When an item develops a fault before it would reasonably be expected to do so, you have a remedy against the retailer, even beyond the warranty period. This is determined by the Sale of Good Act. You are entitled to a full refund if the fault is identified within 4 weeks of purchase. Outside 4 weeks, you are not entitled to a full refund but you are entitled to ask for a replacement or repair. This also applies to good bought in a sale - the only exception is any goods bought were fault or damage was declared at the point of sale.

So here is some advice on how to resolve the issue with Amazon:

Go straight to and select the yellow 'Contact Us' button under 'General Support'.

Skip Option 1 and select the issue and issue details. I selected 'Problem with an order or item' and 'Item does not work, is damaged or a part is missing'.

Then go to Option 3 and select 'start chatting'.

Don't be put off by the Live Chat feature. It is the best way to get the issue resolved. Before you start the chat, select the option to have the conversation sent to your email. This is really useful if you need to make a complaint later on - especially if the contact handler provides incorrect advice or information.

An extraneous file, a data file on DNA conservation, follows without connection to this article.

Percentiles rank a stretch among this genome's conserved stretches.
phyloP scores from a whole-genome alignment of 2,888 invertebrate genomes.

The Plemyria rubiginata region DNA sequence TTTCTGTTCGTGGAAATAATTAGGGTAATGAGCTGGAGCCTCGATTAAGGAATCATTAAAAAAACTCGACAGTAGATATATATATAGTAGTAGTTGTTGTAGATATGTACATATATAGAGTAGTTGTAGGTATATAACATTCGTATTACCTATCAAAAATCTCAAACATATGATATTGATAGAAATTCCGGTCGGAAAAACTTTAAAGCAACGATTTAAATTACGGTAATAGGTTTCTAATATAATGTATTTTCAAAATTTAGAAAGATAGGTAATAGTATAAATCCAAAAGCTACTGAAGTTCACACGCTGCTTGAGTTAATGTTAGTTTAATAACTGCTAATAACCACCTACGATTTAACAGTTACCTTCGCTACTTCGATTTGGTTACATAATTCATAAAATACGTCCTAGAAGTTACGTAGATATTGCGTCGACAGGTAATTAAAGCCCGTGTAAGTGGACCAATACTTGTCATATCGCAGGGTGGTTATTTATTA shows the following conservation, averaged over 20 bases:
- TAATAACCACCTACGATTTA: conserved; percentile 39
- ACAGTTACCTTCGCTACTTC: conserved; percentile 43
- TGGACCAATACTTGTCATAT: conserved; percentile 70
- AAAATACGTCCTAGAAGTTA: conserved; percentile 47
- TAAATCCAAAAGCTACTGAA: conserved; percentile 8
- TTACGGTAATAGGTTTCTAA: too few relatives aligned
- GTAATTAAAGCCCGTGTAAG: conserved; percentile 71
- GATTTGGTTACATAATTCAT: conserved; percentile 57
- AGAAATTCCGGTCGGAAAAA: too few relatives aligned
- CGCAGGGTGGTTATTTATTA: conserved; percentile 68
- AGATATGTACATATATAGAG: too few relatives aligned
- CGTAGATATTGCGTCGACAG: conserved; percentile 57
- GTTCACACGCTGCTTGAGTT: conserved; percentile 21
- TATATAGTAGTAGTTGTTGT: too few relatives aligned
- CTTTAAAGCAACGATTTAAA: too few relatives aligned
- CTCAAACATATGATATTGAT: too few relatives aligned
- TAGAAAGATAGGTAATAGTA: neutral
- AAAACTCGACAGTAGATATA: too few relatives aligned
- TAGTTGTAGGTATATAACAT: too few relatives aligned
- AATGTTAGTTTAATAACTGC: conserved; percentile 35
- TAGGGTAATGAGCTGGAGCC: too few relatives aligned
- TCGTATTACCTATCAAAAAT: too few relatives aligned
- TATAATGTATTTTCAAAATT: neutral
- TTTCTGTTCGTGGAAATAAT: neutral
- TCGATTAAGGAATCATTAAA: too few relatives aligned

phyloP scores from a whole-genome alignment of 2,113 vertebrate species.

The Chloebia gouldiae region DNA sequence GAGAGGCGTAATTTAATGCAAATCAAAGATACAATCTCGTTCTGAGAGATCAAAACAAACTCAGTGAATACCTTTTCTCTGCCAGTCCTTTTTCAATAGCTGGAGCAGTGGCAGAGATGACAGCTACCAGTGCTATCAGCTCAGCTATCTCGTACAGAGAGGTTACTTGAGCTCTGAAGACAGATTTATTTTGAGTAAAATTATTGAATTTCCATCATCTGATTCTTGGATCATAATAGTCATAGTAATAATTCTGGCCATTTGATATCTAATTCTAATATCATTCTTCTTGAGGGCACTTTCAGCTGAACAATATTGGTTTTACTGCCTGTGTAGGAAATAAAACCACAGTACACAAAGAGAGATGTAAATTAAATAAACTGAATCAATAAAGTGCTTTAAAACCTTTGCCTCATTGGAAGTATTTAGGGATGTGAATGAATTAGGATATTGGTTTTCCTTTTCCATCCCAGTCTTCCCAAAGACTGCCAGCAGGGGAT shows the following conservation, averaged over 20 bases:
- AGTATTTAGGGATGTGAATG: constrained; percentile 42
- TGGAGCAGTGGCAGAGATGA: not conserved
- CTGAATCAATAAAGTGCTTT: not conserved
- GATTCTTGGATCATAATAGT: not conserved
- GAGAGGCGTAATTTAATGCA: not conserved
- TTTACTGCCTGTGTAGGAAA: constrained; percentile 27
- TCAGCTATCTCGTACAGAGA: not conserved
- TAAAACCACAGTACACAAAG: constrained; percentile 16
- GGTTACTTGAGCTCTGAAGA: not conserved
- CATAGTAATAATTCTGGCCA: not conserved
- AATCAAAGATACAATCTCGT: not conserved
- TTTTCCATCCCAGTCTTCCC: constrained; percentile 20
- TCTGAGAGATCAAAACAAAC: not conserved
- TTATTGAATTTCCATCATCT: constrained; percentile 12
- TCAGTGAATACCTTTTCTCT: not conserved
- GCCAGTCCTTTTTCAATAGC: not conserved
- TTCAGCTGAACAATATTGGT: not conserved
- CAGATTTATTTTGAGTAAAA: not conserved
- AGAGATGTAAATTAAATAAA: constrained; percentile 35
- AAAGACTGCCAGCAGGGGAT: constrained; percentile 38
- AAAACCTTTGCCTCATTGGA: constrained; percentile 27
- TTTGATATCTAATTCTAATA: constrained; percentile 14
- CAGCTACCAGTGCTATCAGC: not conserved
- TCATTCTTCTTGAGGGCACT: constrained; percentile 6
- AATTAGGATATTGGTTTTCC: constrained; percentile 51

The opening gambit is to politely provide the order number, the make/model, when it was purchased and a clear description of the fault. After a few exchanges and a few minutes delay, the contact handler will tell you that the item is outside the 30 day return period and then copy and paste several paragraphs of text as follows:
"I've checked and found that return window has expired on [XYZ Date]. Rest assure your item is still under warranty. One option that we find often enables our customers to get to a quick resolution of their issue is by visiting the manufacturer's website or contacting them directly as they may be able to offer helpful troubleshooting and support for this issue. If you would like to do that we can send the manufacturer’s details to you. We'd suggest that you check with the manufacturer to find out whether this is a known issue. They'll have specialist knowledge of their own products and in many cases they may be able to diagnose and resolve the problem immediately. Of course, if they can't help you, please let us know and we'll be happy to help."